- The Washington Times - Tuesday, February 17, 2009

DETROIT (AP) — With a government-imposed deadline for its restructuring plan just a day away, General Motors Corp. was making progress Monday in concession talks with debtholders and its main union, but deals may not come until after the deadline passes, according to people briefed on the situation.

Talks at GM and Chrysler LLC, both of which are living off billions in government loans, continued Monday with few details emerging. Both companies must submit plans to the Treasury Department by Tuesday to show how they will repay the loans and become viable again.

Two people briefed on the GM plan reported progress toward a deal with the United Auto Workers. Both spoke on condition of anonymity because the negotiations are private.

But UAW Legislative Director Alan Reuther said Monday he does not expect labor agreements in time for Tuesday’s deadline.

One of the people briefed on GM’s plan said some parts, such as bondholder and labor agreements, probably won’t be complete by the time the plan is submitted to the Treasury Department late Tuesday. GM executives have said the company only has to show substantial progress by Tuesday, with the whole plan finalized by March 31.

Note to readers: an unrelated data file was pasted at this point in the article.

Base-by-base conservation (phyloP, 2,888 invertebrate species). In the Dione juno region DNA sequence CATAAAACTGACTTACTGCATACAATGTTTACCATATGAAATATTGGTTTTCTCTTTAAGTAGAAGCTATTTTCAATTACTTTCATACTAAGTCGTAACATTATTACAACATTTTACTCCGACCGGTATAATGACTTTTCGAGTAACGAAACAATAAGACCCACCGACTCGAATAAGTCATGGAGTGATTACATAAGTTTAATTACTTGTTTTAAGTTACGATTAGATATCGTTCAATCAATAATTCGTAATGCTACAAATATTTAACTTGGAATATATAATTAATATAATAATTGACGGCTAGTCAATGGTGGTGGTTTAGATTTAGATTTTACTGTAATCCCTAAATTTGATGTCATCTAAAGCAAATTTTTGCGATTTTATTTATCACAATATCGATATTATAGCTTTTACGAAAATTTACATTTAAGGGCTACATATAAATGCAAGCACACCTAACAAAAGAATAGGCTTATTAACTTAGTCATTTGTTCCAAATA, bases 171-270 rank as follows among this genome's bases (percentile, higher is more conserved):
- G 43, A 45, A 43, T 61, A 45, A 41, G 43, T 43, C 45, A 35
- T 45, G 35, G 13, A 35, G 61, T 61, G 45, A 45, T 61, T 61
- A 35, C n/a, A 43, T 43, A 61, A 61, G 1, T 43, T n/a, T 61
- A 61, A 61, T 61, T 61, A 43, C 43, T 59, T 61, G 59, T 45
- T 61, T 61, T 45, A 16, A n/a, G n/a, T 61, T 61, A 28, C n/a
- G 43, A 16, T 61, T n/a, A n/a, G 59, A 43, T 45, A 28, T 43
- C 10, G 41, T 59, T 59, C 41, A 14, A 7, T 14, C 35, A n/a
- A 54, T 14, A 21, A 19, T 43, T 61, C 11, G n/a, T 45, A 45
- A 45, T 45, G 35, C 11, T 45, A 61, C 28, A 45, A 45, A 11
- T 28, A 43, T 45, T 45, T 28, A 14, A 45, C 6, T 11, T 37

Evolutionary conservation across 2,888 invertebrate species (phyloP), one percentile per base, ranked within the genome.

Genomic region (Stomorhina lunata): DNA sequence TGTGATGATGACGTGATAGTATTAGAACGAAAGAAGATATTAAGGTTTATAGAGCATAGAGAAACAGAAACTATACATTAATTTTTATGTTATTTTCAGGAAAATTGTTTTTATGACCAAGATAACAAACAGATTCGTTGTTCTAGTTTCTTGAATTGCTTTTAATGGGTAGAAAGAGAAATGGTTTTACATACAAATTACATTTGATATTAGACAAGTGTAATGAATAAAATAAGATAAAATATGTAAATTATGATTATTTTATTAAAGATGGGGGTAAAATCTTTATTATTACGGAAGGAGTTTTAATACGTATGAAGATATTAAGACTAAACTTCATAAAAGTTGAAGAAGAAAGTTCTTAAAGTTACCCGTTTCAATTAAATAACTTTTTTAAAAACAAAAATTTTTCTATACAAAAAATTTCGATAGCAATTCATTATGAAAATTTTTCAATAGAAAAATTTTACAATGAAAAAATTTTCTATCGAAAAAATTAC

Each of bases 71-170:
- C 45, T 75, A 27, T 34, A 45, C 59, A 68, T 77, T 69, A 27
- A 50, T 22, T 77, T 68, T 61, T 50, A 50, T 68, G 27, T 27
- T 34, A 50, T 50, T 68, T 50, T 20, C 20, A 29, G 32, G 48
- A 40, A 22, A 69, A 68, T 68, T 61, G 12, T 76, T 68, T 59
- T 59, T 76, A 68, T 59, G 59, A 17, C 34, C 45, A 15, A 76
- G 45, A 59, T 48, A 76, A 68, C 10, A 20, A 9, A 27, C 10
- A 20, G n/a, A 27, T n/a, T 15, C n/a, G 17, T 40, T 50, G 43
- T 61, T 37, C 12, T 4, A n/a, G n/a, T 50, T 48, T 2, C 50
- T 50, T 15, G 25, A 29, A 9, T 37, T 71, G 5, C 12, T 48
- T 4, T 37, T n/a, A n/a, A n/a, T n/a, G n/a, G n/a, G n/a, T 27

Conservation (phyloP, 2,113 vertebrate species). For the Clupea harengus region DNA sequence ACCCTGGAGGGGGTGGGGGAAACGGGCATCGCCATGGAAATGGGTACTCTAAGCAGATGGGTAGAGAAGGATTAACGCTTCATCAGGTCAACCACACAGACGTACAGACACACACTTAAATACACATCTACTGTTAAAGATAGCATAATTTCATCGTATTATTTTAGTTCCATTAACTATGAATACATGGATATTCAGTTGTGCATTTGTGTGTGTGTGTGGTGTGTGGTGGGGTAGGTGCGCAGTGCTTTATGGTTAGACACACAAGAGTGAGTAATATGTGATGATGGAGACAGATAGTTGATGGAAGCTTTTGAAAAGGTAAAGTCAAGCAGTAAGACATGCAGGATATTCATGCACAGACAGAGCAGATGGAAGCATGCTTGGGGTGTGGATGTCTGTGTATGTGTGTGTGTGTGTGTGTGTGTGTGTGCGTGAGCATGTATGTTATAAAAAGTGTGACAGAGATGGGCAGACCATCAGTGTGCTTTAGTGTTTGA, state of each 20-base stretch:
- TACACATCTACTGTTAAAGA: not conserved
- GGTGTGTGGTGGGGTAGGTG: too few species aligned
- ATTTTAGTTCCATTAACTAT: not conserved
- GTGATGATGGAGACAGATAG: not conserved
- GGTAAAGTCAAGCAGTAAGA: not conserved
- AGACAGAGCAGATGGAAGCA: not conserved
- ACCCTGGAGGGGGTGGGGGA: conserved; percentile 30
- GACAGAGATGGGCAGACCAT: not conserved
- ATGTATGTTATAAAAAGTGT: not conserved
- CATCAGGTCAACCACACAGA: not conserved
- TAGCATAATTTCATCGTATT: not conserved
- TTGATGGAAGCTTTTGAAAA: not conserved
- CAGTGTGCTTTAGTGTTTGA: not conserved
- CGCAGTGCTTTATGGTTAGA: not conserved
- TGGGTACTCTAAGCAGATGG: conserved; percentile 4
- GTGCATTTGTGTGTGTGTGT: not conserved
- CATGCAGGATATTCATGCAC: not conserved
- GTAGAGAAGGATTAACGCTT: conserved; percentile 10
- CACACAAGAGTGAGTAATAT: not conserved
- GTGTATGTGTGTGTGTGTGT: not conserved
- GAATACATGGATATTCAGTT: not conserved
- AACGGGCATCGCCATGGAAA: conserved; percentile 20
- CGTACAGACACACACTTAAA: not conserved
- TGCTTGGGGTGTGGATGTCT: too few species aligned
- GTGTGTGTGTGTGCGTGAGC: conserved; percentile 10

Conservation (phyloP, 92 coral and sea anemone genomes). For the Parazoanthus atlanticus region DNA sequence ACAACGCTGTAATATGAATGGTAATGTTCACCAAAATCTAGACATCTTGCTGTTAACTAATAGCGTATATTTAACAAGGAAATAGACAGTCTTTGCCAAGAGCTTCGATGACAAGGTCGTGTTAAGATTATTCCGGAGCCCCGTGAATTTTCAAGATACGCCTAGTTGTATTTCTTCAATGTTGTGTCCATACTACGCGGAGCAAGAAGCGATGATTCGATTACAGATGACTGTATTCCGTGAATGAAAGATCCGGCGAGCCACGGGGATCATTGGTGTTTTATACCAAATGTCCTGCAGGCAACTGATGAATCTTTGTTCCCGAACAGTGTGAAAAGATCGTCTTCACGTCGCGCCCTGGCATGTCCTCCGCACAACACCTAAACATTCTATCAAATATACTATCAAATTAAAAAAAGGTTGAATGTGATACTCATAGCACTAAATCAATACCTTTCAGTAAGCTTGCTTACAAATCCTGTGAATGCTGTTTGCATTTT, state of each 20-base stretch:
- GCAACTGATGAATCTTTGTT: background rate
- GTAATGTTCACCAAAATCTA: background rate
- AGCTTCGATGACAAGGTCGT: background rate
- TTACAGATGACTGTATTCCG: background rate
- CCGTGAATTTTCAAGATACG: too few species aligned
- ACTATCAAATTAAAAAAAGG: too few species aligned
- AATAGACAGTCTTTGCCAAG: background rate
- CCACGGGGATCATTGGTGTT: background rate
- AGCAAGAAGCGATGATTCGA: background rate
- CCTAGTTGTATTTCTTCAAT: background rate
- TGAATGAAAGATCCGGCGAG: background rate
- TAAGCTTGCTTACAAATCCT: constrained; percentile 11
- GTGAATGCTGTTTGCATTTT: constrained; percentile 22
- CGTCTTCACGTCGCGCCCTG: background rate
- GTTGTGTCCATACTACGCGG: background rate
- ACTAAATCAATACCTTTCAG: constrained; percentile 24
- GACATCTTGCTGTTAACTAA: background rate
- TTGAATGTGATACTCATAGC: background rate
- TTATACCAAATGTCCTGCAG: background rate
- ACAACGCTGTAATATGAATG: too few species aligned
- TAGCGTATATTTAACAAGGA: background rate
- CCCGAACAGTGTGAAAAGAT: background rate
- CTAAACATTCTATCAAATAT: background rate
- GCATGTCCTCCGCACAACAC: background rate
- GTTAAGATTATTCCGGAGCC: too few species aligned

Reuther, who heads the UAW’s Washington office, said he had not been updated on the talks since Sunday night but he doesn’t expect agreements before Tuesday. He said the Obama administration’s appointment Sunday night of a task force to oversee the automakers’ restructuring should get things moving.

“I think this is an ongoing process, and having the Obama administration finally putting this task force in operation, hopefully it will be able to facilitate discussions going forward,” Reuther said.

At GM, UAW bargainers walked out of talks Friday night in a spat over the company’s contributions to a union-run trust fund that will take on retiree health care expenses starting next year. Although talks resumed Sunday, Reuther said the union’s concerns had not been resolved.

GM has received $9.4 billion in government loans and is to get another $4 billion if its plan is approved by the government. Chrysler received $4 billion and could get $3 billion more if its plan is approved. The plans must include concessions from debtholders and unions as well as substantial restructuring.

GM is likely to seek more money, at least up to the $18 billion that it requested from Congress in December under its worst-case scenario projections. That scenario has arrived with U.S. sales at a 26-year low and auto sales dropping considerably in other parts of the world, a person briefed on GM’s plan said.

Associated Press writer Ken Thomas reported from Washington.

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